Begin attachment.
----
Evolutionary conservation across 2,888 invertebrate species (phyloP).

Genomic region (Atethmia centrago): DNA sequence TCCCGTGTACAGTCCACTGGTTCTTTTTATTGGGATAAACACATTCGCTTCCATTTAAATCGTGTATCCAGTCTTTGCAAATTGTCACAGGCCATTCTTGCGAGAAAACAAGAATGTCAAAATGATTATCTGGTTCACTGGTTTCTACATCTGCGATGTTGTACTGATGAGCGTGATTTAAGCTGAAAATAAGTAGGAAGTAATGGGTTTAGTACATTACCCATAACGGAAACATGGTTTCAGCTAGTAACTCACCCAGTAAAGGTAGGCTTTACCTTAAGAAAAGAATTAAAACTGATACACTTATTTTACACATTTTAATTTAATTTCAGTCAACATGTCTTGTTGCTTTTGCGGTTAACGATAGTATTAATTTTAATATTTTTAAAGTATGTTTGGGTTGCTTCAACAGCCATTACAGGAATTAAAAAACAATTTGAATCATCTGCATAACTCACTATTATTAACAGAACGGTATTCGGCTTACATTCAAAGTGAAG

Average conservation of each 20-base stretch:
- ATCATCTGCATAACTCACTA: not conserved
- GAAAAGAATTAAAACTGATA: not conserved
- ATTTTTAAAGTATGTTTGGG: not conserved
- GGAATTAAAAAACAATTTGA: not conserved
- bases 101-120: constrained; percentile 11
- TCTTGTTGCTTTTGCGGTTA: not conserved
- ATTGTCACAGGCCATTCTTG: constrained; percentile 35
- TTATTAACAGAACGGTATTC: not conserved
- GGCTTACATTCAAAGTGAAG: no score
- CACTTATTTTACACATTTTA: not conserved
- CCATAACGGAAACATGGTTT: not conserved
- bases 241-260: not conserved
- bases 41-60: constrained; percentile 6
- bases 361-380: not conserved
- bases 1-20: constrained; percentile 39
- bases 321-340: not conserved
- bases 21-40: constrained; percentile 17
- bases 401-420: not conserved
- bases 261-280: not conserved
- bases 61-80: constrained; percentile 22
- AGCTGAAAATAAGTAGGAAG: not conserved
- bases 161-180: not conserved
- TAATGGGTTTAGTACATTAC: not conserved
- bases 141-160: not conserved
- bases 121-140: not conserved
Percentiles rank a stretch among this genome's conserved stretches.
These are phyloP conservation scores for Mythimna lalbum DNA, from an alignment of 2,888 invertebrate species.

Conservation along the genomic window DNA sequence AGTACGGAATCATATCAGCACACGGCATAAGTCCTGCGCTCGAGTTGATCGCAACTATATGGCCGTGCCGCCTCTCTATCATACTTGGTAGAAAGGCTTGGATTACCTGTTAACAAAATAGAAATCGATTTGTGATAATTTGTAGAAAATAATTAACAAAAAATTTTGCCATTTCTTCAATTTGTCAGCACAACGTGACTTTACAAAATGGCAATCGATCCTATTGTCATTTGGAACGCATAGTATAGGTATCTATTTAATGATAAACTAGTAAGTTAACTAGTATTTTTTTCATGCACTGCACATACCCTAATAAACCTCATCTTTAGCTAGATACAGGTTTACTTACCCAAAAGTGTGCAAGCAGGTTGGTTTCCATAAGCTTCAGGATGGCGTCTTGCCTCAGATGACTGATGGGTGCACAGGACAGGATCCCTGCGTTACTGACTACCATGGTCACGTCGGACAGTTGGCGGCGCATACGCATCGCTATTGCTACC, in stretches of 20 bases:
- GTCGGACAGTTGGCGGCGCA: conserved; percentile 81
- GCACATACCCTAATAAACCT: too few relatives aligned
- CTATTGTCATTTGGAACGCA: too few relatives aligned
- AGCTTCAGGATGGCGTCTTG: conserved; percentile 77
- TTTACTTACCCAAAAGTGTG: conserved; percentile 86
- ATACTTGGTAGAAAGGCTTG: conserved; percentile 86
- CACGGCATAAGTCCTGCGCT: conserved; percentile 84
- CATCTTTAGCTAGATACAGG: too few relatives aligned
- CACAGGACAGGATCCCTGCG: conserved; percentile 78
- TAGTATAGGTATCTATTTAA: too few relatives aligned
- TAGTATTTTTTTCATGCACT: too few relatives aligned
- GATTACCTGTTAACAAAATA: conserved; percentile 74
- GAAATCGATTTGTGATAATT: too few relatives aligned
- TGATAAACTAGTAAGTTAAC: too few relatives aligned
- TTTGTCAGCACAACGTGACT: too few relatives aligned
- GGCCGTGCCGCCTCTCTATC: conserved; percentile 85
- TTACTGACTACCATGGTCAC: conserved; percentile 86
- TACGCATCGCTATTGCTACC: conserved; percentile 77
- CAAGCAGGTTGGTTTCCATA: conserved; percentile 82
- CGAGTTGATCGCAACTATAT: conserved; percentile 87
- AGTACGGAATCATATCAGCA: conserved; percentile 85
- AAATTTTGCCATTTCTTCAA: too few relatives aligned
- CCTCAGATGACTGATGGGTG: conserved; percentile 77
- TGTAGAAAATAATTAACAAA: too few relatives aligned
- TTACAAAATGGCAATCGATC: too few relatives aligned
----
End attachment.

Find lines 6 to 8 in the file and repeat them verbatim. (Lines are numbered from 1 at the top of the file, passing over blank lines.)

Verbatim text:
- ATTTTTAAAGTATGTTTGGG: not conserved
- GGAATTAAAAAACAATTTGA: not conserved
- bases 101-120: constrained; percentile 11